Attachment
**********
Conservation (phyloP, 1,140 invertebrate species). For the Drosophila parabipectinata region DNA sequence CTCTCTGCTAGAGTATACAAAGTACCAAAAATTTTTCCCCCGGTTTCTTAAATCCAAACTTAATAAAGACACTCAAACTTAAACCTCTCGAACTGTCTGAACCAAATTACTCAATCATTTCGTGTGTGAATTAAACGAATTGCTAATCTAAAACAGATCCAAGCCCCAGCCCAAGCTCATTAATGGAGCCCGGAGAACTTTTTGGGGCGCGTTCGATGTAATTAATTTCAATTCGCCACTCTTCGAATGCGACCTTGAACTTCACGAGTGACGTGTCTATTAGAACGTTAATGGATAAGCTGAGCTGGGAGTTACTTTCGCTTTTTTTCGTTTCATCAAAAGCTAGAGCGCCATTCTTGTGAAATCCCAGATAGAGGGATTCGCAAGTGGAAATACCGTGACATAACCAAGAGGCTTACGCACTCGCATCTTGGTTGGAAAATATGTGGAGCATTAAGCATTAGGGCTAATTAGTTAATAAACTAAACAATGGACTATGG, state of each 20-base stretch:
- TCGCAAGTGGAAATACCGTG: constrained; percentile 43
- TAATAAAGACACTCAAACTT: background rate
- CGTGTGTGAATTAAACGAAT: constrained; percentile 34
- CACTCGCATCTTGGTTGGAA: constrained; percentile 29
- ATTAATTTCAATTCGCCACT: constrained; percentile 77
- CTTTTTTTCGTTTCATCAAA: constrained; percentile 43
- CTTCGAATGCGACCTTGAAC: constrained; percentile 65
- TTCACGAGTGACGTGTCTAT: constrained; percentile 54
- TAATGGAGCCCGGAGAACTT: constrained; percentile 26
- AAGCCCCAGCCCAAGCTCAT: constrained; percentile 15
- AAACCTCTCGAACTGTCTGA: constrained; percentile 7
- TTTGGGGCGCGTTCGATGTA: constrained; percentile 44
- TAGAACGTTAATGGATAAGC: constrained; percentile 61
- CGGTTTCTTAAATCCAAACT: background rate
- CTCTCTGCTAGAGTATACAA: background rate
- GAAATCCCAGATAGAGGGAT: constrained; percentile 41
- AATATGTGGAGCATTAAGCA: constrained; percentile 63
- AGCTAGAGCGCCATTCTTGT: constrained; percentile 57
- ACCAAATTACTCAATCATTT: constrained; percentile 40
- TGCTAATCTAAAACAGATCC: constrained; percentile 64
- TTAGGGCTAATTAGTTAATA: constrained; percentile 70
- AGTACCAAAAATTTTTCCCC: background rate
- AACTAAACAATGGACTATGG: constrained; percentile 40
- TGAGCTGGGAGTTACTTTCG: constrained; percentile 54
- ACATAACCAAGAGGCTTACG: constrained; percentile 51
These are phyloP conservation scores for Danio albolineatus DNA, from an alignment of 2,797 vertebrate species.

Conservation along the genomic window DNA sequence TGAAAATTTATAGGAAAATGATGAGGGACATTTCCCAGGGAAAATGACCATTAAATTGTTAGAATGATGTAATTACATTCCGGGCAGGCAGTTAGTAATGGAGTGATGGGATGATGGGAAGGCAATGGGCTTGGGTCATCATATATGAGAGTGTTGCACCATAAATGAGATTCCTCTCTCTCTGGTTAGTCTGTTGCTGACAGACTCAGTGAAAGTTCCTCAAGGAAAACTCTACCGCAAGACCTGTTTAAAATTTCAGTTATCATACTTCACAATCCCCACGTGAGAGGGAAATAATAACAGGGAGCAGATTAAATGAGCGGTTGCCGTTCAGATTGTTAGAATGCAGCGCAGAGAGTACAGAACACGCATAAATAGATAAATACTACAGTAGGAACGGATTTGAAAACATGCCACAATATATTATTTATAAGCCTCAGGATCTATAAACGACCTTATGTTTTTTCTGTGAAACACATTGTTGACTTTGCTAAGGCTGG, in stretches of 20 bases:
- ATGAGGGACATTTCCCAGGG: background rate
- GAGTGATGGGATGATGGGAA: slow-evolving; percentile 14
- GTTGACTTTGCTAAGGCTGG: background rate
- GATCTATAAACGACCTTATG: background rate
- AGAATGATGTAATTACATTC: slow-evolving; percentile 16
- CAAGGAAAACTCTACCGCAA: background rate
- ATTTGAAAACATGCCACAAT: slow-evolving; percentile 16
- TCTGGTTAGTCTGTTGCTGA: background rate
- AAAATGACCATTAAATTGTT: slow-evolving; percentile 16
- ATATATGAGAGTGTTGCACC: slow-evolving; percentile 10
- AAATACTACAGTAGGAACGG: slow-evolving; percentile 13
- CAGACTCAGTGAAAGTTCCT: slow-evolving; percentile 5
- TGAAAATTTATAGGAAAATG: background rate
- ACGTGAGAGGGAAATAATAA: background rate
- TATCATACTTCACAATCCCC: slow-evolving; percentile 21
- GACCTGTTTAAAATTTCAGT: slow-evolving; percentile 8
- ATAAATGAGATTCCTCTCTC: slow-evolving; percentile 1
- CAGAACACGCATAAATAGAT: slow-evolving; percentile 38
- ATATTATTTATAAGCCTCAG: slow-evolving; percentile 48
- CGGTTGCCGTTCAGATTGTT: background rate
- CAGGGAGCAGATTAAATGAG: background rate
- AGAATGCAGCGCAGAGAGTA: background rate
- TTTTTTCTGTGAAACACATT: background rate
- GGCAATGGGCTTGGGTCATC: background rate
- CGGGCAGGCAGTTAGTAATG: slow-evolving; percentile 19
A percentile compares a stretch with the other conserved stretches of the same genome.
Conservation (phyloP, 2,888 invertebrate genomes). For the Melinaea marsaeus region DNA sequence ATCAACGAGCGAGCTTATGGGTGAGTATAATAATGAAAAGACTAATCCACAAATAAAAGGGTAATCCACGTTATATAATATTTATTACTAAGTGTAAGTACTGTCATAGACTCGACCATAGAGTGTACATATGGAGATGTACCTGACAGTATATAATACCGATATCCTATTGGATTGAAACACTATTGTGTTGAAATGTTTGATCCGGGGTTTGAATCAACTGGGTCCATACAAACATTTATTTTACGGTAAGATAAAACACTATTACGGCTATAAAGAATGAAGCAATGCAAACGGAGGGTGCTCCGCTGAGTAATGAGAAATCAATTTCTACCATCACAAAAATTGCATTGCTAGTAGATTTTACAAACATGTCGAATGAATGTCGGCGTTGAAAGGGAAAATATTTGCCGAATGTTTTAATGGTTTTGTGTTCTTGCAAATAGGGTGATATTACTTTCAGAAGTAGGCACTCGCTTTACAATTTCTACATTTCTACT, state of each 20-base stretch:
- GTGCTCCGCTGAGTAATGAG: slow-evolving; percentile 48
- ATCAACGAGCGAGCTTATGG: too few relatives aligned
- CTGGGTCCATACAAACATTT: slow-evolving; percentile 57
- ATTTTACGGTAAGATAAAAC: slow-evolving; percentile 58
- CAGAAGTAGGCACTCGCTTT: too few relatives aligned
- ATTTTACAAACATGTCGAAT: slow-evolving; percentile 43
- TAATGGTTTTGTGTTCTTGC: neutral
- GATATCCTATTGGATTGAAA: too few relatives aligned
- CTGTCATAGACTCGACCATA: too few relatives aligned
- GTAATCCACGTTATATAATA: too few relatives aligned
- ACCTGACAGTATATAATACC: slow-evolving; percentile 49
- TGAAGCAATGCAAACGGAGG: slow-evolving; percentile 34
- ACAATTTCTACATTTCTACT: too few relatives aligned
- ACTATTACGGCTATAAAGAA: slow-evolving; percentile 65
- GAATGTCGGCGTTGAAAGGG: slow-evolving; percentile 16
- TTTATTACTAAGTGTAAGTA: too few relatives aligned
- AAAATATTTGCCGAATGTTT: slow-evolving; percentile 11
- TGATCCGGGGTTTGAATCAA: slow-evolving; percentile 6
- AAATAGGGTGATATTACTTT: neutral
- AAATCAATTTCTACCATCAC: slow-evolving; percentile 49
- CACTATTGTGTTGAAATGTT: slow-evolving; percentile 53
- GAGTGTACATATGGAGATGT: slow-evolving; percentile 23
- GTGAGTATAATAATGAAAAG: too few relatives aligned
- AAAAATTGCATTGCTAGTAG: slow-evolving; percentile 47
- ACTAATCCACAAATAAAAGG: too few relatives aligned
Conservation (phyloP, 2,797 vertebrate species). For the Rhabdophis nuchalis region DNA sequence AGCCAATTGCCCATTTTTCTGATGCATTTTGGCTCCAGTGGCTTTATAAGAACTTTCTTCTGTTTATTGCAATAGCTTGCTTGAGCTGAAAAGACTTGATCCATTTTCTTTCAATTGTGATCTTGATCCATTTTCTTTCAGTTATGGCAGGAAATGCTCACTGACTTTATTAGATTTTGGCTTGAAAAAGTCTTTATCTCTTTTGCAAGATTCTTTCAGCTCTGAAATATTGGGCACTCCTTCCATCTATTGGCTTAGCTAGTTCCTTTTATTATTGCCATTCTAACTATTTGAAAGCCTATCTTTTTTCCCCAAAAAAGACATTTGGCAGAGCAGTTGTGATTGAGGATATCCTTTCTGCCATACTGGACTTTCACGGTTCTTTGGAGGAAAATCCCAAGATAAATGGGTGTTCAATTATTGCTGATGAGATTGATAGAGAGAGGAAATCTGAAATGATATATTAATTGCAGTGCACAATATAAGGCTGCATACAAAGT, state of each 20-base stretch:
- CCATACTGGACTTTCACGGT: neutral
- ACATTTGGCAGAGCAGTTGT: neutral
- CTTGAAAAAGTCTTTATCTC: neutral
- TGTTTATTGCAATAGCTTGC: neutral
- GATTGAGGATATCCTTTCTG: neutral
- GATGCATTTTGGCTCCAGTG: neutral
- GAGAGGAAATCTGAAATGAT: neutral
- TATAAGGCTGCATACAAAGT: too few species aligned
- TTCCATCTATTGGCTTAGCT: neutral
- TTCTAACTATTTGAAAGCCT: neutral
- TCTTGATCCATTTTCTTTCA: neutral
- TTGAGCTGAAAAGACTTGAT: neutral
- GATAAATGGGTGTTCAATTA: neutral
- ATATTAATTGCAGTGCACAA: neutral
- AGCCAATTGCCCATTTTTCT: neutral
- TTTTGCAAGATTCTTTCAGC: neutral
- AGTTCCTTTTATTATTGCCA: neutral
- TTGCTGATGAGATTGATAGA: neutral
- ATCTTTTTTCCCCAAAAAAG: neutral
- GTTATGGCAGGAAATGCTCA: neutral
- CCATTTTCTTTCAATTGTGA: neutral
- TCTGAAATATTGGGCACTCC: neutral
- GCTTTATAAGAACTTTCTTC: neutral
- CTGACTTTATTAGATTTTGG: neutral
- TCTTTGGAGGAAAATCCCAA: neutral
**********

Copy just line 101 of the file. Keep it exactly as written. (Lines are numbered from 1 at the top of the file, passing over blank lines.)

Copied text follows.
- GTTATGGCAGGAAATGCTCA: neutral